Isam (left, not his real name) swipes through photos on his smartphone. “Here is my house in Damascus, in the Old City,” he says, pointing to an elegant living room with an enormous Christmas tree. “
This is where a rocket came through the ceiling last year and destroyed the second floor,” he continues, pointing to a six-inch hole in some white-painted wooden boards. He swipes once more, to a photo where he, his wife and their two teenage sons pose in formal attire. “This was at my nephew’s wedding this summer,” he says. “How life has changed.”
In a coffee shop in Woolwich, south London, Isam tells of his decision to leave his home and embark on a three-week journey to Britain. When the civil war started, he and his wife had no intention of leaving. But his work in tourism quickly dried up and the family had to live off their savings. For the past four years, his Christian neighbourhood had been targeted by Al-Nusra, an al-Qaeda offshoot. The Catholic family had lost relatives and friends and Isam wanted to move them to safety.
He concluded: “I couldn’t see any safe future for my sons. My wife said, ‘you go first’.”
So on 11 August, Isam flew from Beirut to Istanbul, then headed to Izmir. He knew of the risks of crossing to Greece in an overcrowded dinghy, so he paid smugglers €4,000 (£2,900) to travel in a small yacht with six others.
They were taken to the Greek island of Chios and from there he sailed to Athens, where he paid €6,000 (£4,350) for a fake passport which he used to board a plane from Rhodes to Gatwick. “Officials at Gatwick recognised it straight away so I showed them my Syrian passport and said, ‘I’m seeking asylum’.”
The British Government, at the end of a summer defined by the images of thousands of Middle Eastern migrants risking their lives to reach Europe, announced that it would extend its Vulnerable Persons Relocation Scheme to take 20,000 Syrian refugees registered with the UN High Commissioner for Refugees (UNHCR) over the next five years.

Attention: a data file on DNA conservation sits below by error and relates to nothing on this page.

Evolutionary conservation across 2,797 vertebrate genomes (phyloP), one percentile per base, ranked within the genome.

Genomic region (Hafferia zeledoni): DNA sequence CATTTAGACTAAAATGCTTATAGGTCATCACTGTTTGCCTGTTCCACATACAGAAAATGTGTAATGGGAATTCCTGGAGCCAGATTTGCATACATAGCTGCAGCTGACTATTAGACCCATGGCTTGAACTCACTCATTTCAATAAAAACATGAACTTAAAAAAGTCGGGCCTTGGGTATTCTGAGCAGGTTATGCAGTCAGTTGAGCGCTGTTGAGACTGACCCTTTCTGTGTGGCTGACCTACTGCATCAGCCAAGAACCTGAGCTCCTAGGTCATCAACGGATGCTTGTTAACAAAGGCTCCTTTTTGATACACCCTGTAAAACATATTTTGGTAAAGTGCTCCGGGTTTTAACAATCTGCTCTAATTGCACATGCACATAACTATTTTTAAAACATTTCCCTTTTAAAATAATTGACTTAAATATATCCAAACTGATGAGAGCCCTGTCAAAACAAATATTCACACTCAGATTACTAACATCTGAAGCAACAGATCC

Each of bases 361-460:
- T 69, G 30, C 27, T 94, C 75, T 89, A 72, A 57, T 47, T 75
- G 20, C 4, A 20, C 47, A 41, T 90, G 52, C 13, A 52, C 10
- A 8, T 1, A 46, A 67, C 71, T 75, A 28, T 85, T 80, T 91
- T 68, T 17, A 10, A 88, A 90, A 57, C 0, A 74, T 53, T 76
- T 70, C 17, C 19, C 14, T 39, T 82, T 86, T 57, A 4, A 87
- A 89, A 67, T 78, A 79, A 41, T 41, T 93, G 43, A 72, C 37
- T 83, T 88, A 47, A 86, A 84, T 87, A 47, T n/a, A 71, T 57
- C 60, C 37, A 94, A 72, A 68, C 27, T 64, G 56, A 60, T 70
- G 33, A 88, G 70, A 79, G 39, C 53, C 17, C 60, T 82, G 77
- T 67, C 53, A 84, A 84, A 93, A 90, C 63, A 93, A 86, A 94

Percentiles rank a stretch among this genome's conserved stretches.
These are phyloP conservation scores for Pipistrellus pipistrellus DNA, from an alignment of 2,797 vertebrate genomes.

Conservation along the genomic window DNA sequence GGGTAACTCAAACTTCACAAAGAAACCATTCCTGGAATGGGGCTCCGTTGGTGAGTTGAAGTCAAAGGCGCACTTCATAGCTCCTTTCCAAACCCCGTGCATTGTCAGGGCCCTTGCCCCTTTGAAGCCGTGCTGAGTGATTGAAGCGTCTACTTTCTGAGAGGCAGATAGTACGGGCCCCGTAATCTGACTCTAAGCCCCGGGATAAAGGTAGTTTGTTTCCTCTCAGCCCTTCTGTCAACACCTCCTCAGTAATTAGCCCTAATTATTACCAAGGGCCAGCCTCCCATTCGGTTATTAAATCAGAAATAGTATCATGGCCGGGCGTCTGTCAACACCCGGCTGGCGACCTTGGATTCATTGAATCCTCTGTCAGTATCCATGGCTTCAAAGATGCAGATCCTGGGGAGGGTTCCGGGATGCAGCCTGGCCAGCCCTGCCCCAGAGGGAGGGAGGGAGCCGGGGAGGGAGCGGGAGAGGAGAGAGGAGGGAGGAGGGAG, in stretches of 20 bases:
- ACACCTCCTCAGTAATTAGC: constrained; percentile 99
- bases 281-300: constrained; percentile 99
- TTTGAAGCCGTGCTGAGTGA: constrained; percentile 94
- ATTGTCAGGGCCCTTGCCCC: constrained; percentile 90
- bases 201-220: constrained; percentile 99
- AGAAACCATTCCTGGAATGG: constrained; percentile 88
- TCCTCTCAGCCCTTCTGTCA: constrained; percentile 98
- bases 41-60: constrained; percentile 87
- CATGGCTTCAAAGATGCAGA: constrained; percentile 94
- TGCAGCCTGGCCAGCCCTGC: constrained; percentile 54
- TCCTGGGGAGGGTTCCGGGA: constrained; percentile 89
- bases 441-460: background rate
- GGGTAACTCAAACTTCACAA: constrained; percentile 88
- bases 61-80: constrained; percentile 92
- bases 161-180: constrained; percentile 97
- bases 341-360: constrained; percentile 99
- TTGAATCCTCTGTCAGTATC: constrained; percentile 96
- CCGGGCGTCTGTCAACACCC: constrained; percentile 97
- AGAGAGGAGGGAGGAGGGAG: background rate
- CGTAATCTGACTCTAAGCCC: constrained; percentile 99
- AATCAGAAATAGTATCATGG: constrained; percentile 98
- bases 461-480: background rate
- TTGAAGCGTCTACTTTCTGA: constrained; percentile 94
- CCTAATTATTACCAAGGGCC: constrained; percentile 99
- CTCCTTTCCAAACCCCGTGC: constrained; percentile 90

The first families landed in Britain last month, some in London, some in Glasgow, and were quickly dispersed to local authorities that could house them. With council housing in England and Wales in short supply, the Government is funding the first year’s accommodation from the overseas aid budget.
Isam says he tried to register as a refugee with the UNHCR in Lebanon, which has accepted more than 1m Syrian refugees. In 2012 he asked for resettlement but at the time there was no such programme and instead he was offered food aid, which he did not need. “The next time, they told me I had to be in Lebanon for a month before they could register me. They gave me an appointment for a month’s time, but just before, they cancelled registration for all refugees.”
He had already tried applying for visas to Britain, to other EU countries, to the US “several times … but my applications were rejected”.
Once in London, he looked for help. He tried two Catholic Churches – one said it didn’t know where he could turn for help, the other said it would ring him and never did. “You don’t like to nag,” he says. So he tried Westminster Library and was directed to the Citizens Advice Bureau, which pointed him to the Migrants Resource Centre and Soho’s Notre Dame Refugee Centre, where one of the other visitors told him there was a Syrian Anglican priest in London, the Revd Nadim Nassar. Isam made contact with Nassar and the priest tried to find a family who could put him up. Then his bishop, Michael Ipgrave of Woolwich, put him in touch with a Catholic couple nearby. They agreed to take him in, and the Home Office provided a room in a shared house a month later.
Isam cannot praise his former hosts enough. After two weeks in a backpackers’ hostel, “I had no money, I could have ended up on the street … They still check up on me. They are my new family.” In his shared room the curtains hang off the sagging plastic rails, he finds the kitchen too dirty to cook in and he receives £35 a week to live on. But the ongoing friendship of his former hosts gives him “hope to carry on”.
Abigail Frymann Rouch is The Tablet’s former online editor.